Top donors threaten travel bans to stem Kenya corruption
In a rare joint show of force, a dozen ambassadors from key donor nations — including the United States, Britain, the European Union, France, Germany and Japan — together visited Kenya’s Ethics and Anti-Corruption Commission (EAAC) for talks.
“Corruption is undermining Kenya’s future,” said US ambassador Bob Godec, reading a joint statement by senior foreign diplomats, including from Canada, Finland, the Netherlands, Norway, Sweden and Switzerland.
“We share the concern of Kenyans at the ongoing problem of corruption,” Godec said, warning that “corruption threatens the country’s economic growth, the provision of government services, and security. It deters investment and costs jobs.”
Kenya, which is placed near the bottom of Transparency International’s annual corruption index, coming in 145th out of 174, has long been blighted by graft.
Newspaper front pages this month have been dominated by a string of graft allegations.
They include a parliamentary inquiry into the devolution ministry, where officials are alleged to have massively inflated government purchases, including claiming to have bought simple pens for $85 (79 euros) each.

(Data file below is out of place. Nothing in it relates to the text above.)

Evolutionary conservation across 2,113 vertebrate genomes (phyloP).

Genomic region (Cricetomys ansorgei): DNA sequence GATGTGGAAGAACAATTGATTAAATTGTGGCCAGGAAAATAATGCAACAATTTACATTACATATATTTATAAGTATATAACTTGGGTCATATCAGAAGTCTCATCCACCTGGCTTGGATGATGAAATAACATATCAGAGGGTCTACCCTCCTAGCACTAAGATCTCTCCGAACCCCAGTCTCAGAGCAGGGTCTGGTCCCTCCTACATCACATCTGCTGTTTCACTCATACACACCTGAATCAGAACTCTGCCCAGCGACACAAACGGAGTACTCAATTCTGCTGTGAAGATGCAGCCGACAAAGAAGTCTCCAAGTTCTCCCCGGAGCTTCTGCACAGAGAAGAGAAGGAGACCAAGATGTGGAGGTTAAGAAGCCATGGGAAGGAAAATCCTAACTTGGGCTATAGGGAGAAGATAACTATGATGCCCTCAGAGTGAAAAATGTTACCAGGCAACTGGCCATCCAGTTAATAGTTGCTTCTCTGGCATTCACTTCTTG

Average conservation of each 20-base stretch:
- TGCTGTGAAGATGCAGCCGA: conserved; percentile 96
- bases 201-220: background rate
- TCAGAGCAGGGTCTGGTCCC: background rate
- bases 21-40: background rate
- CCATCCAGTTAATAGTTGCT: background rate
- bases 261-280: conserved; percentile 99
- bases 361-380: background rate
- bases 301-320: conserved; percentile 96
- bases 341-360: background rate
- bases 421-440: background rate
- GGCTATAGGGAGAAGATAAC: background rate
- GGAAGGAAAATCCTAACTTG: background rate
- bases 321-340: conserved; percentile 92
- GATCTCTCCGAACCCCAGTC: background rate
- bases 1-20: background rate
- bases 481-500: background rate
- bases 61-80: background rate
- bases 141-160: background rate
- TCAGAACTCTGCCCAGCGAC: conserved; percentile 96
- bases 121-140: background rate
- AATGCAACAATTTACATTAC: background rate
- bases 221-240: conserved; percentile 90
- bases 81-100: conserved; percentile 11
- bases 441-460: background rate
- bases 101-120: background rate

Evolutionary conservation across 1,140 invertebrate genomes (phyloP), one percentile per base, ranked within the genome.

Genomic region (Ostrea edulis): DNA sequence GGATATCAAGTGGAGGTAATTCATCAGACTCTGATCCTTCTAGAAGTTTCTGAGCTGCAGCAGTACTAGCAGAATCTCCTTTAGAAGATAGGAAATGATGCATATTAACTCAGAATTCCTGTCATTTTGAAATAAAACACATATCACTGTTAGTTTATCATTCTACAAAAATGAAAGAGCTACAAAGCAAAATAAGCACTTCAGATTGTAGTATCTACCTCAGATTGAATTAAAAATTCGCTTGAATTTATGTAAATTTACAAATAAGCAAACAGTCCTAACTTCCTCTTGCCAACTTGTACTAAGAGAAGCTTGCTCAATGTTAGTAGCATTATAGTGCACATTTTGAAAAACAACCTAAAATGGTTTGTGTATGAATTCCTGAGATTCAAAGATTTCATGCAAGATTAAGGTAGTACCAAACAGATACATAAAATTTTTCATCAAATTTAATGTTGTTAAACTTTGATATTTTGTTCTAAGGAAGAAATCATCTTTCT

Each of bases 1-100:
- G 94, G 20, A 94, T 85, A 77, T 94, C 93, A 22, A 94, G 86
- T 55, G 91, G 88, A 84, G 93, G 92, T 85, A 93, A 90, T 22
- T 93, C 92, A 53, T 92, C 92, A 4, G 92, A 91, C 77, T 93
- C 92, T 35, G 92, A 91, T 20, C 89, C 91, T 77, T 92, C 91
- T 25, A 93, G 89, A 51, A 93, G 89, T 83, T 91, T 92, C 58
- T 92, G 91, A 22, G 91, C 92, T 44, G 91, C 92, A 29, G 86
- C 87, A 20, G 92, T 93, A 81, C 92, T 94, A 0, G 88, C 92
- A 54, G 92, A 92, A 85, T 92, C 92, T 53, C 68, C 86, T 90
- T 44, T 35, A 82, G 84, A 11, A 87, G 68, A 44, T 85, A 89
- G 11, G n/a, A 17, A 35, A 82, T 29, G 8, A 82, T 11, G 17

It follows another widely publicised case in September, when protesters in the western Bungoma district marched on government offices after officials bought 10 wheelbarrows costing over $1,000 (930 euros) each.
Godec said Kenya was facing a “crisis” of corruption.
“All allegations of corruption must be investigated. When evidence of corruption is found, those responsible must be prosecuted and, if guilty, appropriately punished – regardless of position or wealth,” he said.
The diplomats said they were “committed to taking tough and swift action” when their own citizens are involved, and to trace ill-gotten gains in their own countries.
They also threatened, “to impose travel restriction on those responsible for graft.”